The Little White Bird

J. M. Barrie

Chapter 23 - Pilkington's


On attaining the age of eight, or thereabout, children fly away from the Gardens, and never come back. When next you meet them they are ladies and gentlemen holding up their umbrellas to hail a hansom.

Where the girls go to I know not, to some private place, I suppose, to put up their hair, but the boys have gone to Pilkington's. He is a man with a cane. You may not go to Pilkington's in knickerbockers made by your mother, make she ever so artfully. They must be real knickerbockers. It is his stern rule. Hence the fearful fascination of Pilkington's.

He may be conceived as one who, baiting his hook with real knickerbockers, fishes all day in the Gardens, which are to him but a pool swarming with small fry.

Abhorred shade! I know not what manner of man thou art in the flesh, sir, but figure thee bearded and blackavised, and of a lean tortuous habit of body, that moves ever with a swish. Every morning, I swear, thou readest avidly the list of male births in thy paper, and then are thy hands rubbed gloatingly the one upon the other. 'Tis fear of thee and thy gown and thy cane, which are part of thee, that makes the fairies to hide by day; wert thou to linger but once among their haunts between the hours of Lock-out and Open Gates there would be left not one single gentle place in all the Gardens. The little people would flit. How much wiser they than the small boys who swim glamoured to thy crafty hook. Thou devastator of the Gardens, I know thee, Pilkington.

I first heard of Pilkington from David, who had it from Oliver Bailey.

This Oliver Bailey was one of the most dashing figures in the Gardens, and without apparent effort was daily drawing nearer the completion of his seventh year at a time when David seemed unable to get beyond half-past five. I have to speak of him in the past tense, for gone is Oliver from the Gardens (gone to Pilkington's) but he is still a name among us, and some lordly deeds are remembered of him, as that his father shaved twice a day. Oliver himself was all on that scale.

His not ignoble ambition seems always to have been to be wrecked upon an island, indeed I am told that he mentioned it insinuatingly in his prayers, and it was perhaps inevitable that a boy with such an outlook should fascinate David. I am proud, therefore, to be able to state on wood that it was Oliver himself who made the overture.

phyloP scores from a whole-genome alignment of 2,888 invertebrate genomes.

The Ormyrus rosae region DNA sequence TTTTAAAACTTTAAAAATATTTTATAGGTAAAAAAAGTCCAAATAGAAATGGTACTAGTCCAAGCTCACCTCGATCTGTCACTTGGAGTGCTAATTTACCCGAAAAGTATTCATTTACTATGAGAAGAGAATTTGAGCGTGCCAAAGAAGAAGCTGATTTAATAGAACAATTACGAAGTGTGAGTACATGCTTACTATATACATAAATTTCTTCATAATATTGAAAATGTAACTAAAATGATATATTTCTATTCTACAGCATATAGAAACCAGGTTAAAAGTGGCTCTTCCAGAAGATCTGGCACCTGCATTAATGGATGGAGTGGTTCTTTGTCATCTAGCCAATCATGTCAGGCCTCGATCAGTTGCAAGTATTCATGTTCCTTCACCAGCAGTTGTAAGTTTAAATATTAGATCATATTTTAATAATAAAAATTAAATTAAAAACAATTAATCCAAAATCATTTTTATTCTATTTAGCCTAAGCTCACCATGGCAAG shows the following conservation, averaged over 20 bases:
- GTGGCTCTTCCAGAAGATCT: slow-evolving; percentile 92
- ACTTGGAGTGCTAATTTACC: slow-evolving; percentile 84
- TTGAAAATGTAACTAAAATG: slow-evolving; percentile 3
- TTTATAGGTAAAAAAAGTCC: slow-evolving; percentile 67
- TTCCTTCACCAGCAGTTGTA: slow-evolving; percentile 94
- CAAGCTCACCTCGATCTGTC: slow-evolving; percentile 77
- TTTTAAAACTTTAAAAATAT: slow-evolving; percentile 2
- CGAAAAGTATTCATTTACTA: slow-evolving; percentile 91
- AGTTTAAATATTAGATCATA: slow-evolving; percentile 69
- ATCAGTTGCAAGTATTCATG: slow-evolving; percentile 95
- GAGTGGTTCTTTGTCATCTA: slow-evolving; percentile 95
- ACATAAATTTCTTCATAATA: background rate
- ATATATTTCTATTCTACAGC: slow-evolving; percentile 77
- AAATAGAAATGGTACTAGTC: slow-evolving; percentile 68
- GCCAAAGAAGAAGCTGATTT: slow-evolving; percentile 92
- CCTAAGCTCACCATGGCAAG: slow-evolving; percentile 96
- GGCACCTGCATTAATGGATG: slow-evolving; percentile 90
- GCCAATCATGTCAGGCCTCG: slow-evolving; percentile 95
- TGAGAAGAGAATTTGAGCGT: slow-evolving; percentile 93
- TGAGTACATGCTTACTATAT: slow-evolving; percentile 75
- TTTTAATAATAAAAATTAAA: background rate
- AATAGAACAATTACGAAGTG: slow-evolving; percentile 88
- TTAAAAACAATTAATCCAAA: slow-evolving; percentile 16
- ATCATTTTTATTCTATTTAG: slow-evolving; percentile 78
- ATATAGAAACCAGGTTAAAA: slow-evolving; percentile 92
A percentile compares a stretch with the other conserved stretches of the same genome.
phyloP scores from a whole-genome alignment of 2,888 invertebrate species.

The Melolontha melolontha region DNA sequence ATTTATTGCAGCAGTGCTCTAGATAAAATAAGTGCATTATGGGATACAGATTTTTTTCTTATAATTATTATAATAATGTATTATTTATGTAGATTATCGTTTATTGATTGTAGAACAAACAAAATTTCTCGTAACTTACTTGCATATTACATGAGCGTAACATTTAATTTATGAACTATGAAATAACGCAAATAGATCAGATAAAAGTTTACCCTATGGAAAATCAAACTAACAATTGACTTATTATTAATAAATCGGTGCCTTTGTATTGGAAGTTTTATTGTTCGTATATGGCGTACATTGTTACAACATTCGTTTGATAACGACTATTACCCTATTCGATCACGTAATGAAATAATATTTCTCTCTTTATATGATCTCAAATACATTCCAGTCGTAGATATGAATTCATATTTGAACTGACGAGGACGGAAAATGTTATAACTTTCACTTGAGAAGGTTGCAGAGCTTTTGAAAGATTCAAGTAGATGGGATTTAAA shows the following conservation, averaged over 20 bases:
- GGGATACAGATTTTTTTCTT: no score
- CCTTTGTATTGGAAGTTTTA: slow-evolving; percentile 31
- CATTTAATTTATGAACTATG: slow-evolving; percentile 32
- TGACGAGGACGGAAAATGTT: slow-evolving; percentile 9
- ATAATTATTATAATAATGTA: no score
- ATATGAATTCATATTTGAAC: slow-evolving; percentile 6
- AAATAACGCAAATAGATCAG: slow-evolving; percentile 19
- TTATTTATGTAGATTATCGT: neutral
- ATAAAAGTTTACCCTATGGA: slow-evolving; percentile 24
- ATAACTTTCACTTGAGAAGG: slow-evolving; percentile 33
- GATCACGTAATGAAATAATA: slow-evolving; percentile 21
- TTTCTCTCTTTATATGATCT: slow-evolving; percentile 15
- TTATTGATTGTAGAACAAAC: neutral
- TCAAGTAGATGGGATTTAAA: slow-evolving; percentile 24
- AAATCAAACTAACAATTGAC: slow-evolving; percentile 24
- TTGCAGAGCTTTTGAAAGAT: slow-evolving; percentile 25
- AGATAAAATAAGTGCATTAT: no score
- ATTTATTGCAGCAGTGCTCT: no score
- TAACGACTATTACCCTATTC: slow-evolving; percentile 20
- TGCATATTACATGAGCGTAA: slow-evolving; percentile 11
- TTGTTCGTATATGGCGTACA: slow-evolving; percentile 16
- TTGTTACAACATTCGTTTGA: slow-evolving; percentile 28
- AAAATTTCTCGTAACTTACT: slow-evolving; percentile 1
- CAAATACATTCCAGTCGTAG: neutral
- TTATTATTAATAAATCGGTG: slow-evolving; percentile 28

On first hearing, from some satellite of Oliver's, of Wrecked Islands, as they are called in the Gardens, David said wistfully that he supposed you needed to be very very good before you had any chance of being wrecked, and the remark was conveyed to Oliver, on whom it made an uncomfortable impression. For a time he tried to evade it, but ultimately David was presented to him and invited gloomily to say it again. The upshot was that Oliver advertised the Gardens of his intention to be good until he was eight, and if he had not been wrecked by that time, to be as jolly bad as a boy could be. He was naturally so bad that at the Kindergarten Academy, when the mistress ordered whoever had done the last naughty deed to step forward, Oliver's custom had been to step forward, not necessarily because he had done it, but because he presumed he very likely had.

The friendship of the two dated from this time, and at first I thought Oliver discovered generosity in hasting to David as to an equal; he also walked hand in hand with him, and even reproved him for delinquencies like a loving elder brother. But 'tis a gray world even in the Gardens, for I found that a new arrangement had been made which reduced Oliver to life-size. He had wearied of well-doing, and passed it on, so to speak, to his friend. In other words, on David now devolved the task of being good until he was eight, while Oliver clung to him so closely that the one could not be wrecked without the other.

When this was made known to me it was already too late to break the spell of Oliver, David was top-heavy with pride in him, and, faith, I began to find myself very much in the cold, for Oliver was frankly bored by me and even David seemed to think it would be convenient if I went and sat with Irene. Am I affecting to laugh? I was really distressed and lonely, and rather bitter; and how humble I became. Sometimes when the dog Joey is unable, by frisking, to induce Porthos to play with him, he stands on his hind legs and begs it of him, and I do believe I was sometimes as humble as Joey. Then David would insist on my being suffered to join them, but it was plain that he had no real occasion for me.

It was an unheroic trouble, and I despised myself. For years I had been fighting Mary for David, and had not wholly failed though she was advantaged by the accident of relationship; was I now to be knocked out so easily by a seven year old? I reconsidered my weapons, and I fought Oliver and beat him. Figure to yourself those two boys become as faithful to me as my coat-tails.